Wednesday, November 12, 2008

Political theology

As noted by many, the legacy of John Rawls has grown into a full-blown academic industry, employing thousands of aspiring philosophers and sparking florid debates on everything from global justice to the intersection of religion, theology and democracy.

Last year, Eric Gregory published a paper in the Journal of Religious Ethics (35:179-206) which I for some time have been thinking about mentioning here on Rawls & Me. The paper examines Rawls’s senior thesis, written in 1942 at Princeton, just before he set off to the war in the Pacific. It says a great deal about Rawls’s extraordinary academic standing that this thesis, spanning a massive 169 pages, is about to be published with Harvard University Press and that buffs like myself have already pre-ordered it with Amazon.

Browsing my own master thesis the other day, I felt a tickling sensation of embarrassment. One may indeed ask if Rawls himself would have liked to have hosts of scholars digging through his undergraduate work? As Gregory puts it:

“even the best undergraduate writing can be marked by sweeping generalizations, potted histories, citations of canonical figures taken out of context, assertions that masquerade as arguments, and breathless musings of adolescent enthusiasm”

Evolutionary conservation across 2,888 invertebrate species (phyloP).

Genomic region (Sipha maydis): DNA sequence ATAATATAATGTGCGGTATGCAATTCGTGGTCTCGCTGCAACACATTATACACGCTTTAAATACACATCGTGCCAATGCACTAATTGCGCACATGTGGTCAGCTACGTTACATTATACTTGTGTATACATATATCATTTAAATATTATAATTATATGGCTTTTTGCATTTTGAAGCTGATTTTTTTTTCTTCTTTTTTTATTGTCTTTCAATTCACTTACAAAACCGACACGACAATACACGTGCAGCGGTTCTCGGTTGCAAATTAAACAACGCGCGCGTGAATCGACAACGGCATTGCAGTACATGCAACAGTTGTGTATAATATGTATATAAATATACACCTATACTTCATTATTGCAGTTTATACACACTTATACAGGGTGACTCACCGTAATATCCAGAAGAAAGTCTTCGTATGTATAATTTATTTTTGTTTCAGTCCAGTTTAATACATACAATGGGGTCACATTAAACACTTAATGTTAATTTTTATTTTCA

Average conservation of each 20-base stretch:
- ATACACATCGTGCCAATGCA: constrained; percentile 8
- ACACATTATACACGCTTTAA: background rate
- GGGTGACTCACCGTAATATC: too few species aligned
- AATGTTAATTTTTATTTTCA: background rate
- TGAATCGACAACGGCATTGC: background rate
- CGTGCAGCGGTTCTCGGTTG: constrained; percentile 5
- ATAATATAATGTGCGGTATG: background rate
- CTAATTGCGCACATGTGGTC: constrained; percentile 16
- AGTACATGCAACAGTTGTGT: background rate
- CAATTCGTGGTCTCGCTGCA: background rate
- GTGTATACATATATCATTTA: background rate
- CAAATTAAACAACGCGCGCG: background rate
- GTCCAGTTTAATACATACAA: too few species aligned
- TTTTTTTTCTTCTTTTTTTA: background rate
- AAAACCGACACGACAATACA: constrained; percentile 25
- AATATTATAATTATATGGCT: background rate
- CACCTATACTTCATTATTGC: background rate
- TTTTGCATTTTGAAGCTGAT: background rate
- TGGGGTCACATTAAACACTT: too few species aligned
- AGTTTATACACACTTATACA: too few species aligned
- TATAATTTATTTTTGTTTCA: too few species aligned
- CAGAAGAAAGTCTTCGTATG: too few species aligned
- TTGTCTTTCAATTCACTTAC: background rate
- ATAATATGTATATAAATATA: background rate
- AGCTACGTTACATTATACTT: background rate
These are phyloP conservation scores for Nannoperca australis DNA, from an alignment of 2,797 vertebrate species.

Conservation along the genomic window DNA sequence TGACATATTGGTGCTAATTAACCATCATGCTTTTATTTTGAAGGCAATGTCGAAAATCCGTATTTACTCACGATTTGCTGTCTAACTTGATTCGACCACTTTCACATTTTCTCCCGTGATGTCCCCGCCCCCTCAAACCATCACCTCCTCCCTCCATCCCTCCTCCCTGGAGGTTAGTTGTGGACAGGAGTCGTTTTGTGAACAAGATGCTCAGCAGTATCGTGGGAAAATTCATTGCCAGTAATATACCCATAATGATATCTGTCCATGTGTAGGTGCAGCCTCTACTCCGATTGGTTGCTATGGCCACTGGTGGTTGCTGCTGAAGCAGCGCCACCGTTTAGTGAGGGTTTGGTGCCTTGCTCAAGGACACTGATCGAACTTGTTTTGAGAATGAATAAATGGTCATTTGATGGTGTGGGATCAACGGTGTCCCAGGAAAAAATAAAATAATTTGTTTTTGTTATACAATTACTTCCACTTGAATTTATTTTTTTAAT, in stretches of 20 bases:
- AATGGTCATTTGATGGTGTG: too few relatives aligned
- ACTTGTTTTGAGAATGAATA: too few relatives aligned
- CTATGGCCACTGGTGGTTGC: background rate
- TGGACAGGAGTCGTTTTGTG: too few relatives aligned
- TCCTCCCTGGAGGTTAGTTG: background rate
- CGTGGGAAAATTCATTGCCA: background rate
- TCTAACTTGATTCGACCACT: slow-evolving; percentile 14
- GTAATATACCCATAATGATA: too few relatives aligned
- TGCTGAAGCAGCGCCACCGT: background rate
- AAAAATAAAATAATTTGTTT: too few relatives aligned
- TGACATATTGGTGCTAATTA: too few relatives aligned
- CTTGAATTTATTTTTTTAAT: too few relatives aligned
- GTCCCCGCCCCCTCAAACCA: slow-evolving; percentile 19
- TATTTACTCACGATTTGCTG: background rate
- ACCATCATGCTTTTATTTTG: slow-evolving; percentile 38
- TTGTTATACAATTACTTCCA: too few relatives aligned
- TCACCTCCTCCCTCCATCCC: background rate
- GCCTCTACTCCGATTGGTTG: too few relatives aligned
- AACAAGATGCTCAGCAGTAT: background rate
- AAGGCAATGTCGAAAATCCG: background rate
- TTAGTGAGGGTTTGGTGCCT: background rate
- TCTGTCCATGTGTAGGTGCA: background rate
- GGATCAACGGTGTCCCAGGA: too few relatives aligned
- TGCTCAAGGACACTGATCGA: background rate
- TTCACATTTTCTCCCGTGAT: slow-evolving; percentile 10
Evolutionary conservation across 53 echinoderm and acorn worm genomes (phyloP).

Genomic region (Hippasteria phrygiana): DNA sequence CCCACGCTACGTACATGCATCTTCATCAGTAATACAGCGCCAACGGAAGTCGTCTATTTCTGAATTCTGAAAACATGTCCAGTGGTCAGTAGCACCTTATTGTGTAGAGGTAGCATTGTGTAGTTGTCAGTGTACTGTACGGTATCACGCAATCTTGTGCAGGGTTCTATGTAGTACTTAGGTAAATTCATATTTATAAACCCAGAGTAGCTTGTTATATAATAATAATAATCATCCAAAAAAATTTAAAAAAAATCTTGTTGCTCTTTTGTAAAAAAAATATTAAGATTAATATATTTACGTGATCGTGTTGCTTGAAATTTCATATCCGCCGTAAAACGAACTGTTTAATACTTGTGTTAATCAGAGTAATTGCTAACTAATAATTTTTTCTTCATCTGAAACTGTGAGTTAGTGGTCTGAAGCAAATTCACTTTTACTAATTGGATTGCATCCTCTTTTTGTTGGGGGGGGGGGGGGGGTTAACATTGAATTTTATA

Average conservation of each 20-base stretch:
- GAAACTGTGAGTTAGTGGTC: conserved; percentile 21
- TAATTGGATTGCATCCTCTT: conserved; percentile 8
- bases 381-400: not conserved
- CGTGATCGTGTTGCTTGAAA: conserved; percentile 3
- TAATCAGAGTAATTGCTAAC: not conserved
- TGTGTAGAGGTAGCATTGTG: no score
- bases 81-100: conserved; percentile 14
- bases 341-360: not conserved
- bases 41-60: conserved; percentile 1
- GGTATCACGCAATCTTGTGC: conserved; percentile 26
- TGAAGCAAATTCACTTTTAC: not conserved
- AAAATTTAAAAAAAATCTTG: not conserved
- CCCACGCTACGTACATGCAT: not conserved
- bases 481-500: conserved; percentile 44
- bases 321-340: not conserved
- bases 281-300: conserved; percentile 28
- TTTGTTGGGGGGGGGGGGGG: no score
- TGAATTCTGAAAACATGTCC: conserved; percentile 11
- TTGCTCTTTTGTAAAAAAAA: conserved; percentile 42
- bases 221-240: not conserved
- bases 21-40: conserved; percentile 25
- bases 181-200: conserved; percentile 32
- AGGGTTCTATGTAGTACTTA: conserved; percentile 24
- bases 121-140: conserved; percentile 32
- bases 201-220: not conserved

That being said, the passages quoted by Gregory (I have still to read the full thesis) all point towards a more personal, existential stream which is virtually absent in his later writings. According to the standard biography, the events of the Second World War led Rawls to denounce his earlier religious faith. And though other biographical fragments make the cut less clear it is indisputable that the Rawls we meet in A Theory of Justice is rather remote from the one attending divinity seminars at Princeton.

I must confess that parts of the article by Gregory bit rather deep. Lacking a working everyday language of faith, much of my own theological reasoning has been on a philosophical level, taking me dangerously close to what Rawls describes as the basic form of sin, the act of turning “a personal relation into a natural relation”, in this case to think of God as an object. The opposite risk is of course that we surrender to interminable agnosticism by completely evacuating our moral-philosophical language of its transcendental categories. Fearing that it takes someone of a higher intellect to steer clear of these fallacies, one is tempted to give up on the task of political theology all together. The problem is, that if we do that, we deprive ourselves of our true motives as we have to resort to the tedious task of constantly inventing public reasons for our actions, all distorting our original intentions.



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